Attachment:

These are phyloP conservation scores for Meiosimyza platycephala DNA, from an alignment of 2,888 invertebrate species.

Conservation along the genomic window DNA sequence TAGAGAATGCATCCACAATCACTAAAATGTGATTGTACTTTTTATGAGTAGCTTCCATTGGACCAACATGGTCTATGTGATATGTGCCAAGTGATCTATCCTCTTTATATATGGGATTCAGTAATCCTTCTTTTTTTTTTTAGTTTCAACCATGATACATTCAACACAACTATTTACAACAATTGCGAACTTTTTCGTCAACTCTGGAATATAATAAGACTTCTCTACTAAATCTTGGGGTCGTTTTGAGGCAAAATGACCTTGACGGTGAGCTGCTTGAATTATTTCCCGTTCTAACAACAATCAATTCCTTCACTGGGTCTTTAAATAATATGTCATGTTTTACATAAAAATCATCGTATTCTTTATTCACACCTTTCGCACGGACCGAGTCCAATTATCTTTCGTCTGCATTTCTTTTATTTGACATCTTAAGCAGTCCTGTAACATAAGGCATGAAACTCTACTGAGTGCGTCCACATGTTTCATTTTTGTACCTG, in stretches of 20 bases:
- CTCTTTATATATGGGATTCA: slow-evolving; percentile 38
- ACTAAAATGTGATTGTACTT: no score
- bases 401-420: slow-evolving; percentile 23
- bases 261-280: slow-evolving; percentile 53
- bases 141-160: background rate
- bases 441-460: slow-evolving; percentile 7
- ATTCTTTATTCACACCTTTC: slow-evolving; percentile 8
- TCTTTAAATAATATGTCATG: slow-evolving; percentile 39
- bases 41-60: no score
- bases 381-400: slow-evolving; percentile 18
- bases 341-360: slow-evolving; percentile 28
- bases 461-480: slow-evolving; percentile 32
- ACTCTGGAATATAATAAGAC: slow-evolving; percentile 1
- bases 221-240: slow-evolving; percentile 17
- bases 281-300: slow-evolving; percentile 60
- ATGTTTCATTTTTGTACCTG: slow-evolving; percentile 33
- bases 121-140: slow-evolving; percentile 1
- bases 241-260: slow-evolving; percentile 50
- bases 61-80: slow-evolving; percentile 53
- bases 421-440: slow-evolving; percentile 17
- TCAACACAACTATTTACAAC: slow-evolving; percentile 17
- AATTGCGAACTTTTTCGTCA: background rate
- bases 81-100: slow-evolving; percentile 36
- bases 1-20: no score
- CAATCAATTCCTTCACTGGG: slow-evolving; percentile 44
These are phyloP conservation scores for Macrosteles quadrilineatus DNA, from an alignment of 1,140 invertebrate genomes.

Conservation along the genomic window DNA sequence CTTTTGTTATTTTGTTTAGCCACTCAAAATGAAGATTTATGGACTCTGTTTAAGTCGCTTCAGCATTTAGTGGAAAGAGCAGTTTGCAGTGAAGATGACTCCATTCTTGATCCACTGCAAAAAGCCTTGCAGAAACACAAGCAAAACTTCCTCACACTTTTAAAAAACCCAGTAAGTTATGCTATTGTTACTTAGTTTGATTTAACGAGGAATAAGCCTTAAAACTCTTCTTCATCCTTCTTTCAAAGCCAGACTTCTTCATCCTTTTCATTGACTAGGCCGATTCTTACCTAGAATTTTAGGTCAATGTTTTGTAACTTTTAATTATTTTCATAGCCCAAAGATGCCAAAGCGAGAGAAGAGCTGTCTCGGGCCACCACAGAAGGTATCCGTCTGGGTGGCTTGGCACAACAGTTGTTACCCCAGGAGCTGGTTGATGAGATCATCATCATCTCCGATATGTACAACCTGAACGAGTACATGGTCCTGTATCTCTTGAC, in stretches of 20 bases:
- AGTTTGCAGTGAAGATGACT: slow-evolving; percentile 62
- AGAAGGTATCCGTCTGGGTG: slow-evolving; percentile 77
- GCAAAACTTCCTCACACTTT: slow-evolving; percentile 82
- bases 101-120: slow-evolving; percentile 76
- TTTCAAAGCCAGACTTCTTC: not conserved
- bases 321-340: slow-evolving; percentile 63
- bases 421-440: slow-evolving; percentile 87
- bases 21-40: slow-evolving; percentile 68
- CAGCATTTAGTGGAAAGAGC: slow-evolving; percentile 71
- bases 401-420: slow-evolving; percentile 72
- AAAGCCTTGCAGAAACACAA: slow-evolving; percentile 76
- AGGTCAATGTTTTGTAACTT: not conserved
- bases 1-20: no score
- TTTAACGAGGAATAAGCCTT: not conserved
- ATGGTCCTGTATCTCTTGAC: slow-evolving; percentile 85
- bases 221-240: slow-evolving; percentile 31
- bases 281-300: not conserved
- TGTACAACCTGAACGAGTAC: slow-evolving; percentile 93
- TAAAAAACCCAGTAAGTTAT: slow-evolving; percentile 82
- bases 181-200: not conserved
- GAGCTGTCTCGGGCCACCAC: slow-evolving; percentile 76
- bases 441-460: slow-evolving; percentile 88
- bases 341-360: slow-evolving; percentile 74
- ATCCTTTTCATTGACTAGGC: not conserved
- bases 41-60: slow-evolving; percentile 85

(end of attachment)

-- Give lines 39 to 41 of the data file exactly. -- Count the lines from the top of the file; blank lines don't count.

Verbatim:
- bases 401-420: slow-evolving; percentile 72
- AAAGCCTTGCAGAAACACAA: slow-evolving; percentile 76
- AGGTCAATGTTTTGTAACTT: not conserved